The Scottish government has published its white paper on Scotland's constitutional future, paving the way for an independence referendum.
First Minister Alex Salmond said Scotland must be independent to meet its full economic potential.
He also outlined a series of other options, including substantial new powers for the Scottish Parliament.
The minority SNP administration does not have enough support from opposition parties to stage a referendum in 2010.
The white paper, launched on St Andrew's Day, sets out independence as its favoured option.
Three other possible scenarios for Scotland's future are contained in the white paper: no change in the present set-up; more powers, as recommended by the Calman Commission review of devolution; and a major transfer of responsibilities from Westminster to Holyrood, such as full financial autonomy.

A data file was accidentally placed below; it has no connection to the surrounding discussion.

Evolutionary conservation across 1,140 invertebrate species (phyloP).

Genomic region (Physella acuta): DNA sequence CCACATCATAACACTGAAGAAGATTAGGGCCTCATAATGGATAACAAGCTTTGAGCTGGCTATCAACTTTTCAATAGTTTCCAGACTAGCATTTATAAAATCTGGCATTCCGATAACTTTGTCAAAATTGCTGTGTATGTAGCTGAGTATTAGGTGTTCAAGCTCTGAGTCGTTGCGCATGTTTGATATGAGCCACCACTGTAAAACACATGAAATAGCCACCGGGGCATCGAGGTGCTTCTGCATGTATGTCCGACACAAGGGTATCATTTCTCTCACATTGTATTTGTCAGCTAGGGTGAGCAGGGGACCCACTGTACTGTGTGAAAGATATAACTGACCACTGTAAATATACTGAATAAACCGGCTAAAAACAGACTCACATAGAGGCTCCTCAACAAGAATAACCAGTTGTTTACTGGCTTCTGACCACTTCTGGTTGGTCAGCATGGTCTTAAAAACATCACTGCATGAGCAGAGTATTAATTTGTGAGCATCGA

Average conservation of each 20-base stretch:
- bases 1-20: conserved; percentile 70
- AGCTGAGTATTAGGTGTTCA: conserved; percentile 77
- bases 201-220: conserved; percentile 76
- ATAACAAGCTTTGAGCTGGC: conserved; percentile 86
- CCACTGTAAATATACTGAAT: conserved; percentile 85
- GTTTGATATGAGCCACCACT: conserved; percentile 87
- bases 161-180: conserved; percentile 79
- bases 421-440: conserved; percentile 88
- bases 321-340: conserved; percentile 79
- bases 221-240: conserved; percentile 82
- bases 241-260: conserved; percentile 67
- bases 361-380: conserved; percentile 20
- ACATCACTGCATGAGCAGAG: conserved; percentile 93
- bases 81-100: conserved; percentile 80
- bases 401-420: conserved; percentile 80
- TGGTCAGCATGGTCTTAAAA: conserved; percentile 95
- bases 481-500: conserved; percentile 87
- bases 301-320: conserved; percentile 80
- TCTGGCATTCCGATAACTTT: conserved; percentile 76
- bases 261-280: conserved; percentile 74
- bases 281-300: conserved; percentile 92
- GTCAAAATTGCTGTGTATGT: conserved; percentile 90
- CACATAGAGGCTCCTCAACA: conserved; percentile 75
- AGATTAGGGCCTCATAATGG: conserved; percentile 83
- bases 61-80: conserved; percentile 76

Brian Taylor BBC Scotland political editor
Scottish Liberal Democrat leader Tavish Scott is resolutely opposed to a referendum in 2010, arguing it would be a costly waste of time in a recession.
Mr Salmond's tactical hope is that things could change after the next Holyrood elections in 2011.
What if, he imagines, the Lib Dems have posited "devo max" in their manifesto for those elections?
Could that form the basis for a coalition deal - or a compact to hold a plebiscite?
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